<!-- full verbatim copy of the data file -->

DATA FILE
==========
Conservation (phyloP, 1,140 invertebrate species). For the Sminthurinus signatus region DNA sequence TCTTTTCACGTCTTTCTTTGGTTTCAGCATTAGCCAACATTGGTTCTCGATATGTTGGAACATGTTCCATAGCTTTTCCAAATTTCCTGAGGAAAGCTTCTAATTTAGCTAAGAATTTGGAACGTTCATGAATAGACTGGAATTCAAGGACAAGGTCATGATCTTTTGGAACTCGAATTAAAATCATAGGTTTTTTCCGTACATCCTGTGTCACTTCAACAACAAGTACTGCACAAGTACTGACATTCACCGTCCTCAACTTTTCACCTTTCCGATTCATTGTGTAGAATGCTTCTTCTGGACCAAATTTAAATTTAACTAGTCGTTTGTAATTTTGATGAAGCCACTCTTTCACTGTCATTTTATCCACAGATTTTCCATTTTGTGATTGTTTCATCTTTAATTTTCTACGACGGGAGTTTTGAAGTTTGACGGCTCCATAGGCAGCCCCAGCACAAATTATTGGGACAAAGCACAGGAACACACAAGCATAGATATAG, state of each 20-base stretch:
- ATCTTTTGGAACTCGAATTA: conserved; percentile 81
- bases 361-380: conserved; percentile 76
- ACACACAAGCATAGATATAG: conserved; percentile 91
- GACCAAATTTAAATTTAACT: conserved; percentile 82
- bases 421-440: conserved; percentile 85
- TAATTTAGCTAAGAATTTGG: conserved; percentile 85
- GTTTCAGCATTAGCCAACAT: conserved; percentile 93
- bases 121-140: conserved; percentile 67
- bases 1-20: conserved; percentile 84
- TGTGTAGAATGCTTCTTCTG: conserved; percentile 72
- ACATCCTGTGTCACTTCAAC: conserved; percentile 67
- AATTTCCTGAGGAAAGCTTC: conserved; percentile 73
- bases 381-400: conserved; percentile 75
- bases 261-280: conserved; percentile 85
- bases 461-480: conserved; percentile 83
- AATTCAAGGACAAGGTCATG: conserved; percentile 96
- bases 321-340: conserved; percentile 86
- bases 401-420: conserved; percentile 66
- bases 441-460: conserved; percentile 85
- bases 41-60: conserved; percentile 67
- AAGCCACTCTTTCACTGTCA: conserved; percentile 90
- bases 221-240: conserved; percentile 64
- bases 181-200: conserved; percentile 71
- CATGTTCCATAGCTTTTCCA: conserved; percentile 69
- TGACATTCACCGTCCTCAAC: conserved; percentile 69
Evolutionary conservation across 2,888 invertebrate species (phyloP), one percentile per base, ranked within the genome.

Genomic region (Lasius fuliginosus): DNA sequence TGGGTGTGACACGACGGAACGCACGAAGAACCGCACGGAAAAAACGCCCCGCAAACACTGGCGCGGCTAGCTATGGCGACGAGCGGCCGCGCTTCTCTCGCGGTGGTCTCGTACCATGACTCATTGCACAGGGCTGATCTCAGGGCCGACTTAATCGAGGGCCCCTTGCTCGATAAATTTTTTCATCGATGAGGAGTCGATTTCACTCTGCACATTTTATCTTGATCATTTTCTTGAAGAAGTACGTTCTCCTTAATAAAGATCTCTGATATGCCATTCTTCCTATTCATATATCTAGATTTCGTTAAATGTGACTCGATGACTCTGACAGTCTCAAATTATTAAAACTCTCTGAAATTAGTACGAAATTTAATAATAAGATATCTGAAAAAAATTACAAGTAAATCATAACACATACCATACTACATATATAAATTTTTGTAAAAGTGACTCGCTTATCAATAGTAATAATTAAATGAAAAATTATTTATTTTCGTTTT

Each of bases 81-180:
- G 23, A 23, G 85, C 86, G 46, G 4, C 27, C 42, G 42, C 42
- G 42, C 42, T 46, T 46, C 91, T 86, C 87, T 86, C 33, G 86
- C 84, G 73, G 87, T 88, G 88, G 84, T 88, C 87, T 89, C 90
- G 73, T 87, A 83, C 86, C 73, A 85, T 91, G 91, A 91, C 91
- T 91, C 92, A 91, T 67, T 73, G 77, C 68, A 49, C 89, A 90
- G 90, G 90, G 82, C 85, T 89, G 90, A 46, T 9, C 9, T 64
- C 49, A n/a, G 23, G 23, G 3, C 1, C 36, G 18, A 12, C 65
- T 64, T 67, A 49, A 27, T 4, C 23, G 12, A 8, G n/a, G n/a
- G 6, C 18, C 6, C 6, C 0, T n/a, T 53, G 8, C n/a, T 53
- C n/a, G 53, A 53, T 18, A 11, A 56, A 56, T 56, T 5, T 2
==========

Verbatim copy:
Conservation (phyloP, 1,140 invertebrate species). For the Sminthurinus signatus region DNA sequence TCTTTTCACGTCTTTCTTTGGTTTCAGCATTAGCCAACATTGGTTCTCGATATGTTGGAACATGTTCCATAGCTTTTCCAAATTTCCTGAGGAAAGCTTCTAATTTAGCTAAGAATTTGGAACGTTCATGAATAGACTGGAATTCAAGGACAAGGTCATGATCTTTTGGAACTCGAATTAAAATCATAGGTTTTTTCCGTACATCCTGTGTCACTTCAACAACAAGTACTGCACAAGTACTGACATTCACCGTCCTCAACTTTTCACCTTTCCGATTCATTGTGTAGAATGCTTCTTCTGGACCAAATTTAAATTTAACTAGTCGTTTGTAATTTTGATGAAGCCACTCTTTCACTGTCATTTTATCCACAGATTTTCCATTTTGTGATTGTTTCATCTTTAATTTTCTACGACGGGAGTTTTGAAGTTTGACGGCTCCATAGGCAGCCCCAGCACAAATTATTGGGACAAAGCACAGGAACACACAAGCATAGATATAG, state of each 20-base stretch:
- ATCTTTTGGAACTCGAATTA: conserved; percentile 81
- bases 361-380: conserved; percentile 76
- ACACACAAGCATAGATATAG: conserved; percentile 91
- GACCAAATTTAAATTTAACT: conserved; percentile 82
- bases 421-440: conserved; percentile 85
- TAATTTAGCTAAGAATTTGG: conserved; percentile 85
- GTTTCAGCATTAGCCAACAT: conserved; percentile 93
- bases 121-140: conserved; percentile 67
- bases 1-20: conserved; percentile 84
- TGTGTAGAATGCTTCTTCTG: conserved; percentile 72
- ACATCCTGTGTCACTTCAAC: conserved; percentile 67
- AATTTCCTGAGGAAAGCTTC: conserved; percentile 73
- bases 381-400: conserved; percentile 75
- bases 261-280: conserved; percentile 85
- bases 461-480: conserved; percentile 83
- AATTCAAGGACAAGGTCATG: conserved; percentile 96
- bases 321-340: conserved; percentile 86
- bases 401-420: conserved; percentile 66
- bases 441-460: conserved; percentile 85
- bases 41-60: conserved; percentile 67
- AAGCCACTCTTTCACTGTCA: conserved; percentile 90
- bases 221-240: conserved; percentile 64
- bases 181-200: conserved; percentile 71
- CATGTTCCATAGCTTTTCCA: conserved; percentile 69
- TGACATTCACCGTCCTCAAC: conserved; percentile 69
Evolutionary conservation across 2,888 invertebrate species (phyloP), one percentile per base, ranked within the genome.

Genomic region (Lasius fuliginosus): DNA sequence TGGGTGTGACACGACGGAACGCACGAAGAACCGCACGGAAAAAACGCCCCGCAAACACTGGCGCGGCTAGCTATGGCGACGAGCGGCCGCGCTTCTCTCGCGGTGGTCTCGTACCATGACTCATTGCACAGGGCTGATCTCAGGGCCGACTTAATCGAGGGCCCCTTGCTCGATAAATTTTTTCATCGATGAGGAGTCGATTTCACTCTGCACATTTTATCTTGATCATTTTCTTGAAGAAGTACGTTCTCCTTAATAAAGATCTCTGATATGCCATTCTTCCTATTCATATATCTAGATTTCGTTAAATGTGACTCGATGACTCTGACAGTCTCAAATTATTAAAACTCTCTGAAATTAGTACGAAATTTAATAATAAGATATCTGAAAAAAATTACAAGTAAATCATAACACATACCATACTACATATATAAATTTTTGTAAAAGTGACTCGCTTATCAATAGTAATAATTAAATGAAAAATTATTTATTTTCGTTTT

Each of bases 81-180:
- G 23, A 23, G 85, C 86, G 46, G 4, C 27, C 42, G 42, C 42
- G 42, C 42, T 46, T 46, C 91, T 86, C 87, T 86, C 33, G 86
- C 84, G 73, G 87, T 88, G 88, G 84, T 88, C 87, T 89, C 90
- G 73, T 87, A 83, C 86, C 73, A 85, T 91, G 91, A 91, C 91
- T 91, C 92, A 91, T 67, T 73, G 77, C 68, A 49, C 89, A 90
- G 90, G 90, G 82, C 85, T 89, G 90, A 46, T 9, C 9, T 64
- C 49, A n/a, G 23, G 23, G 3, C 1, C 36, G 18, A 12, C 65
- T 64, T 67, A 49, A 27, T 4, C 23, G 12, A 8, G n/a, G n/a
- G 6, C 18, C 6, C 6, C 0, T n/a, T 53, G 8, C n/a, T 53
- C n/a, G 53, A 53, T 18, A 11, A 56, A 56, T 56, T 5, T 2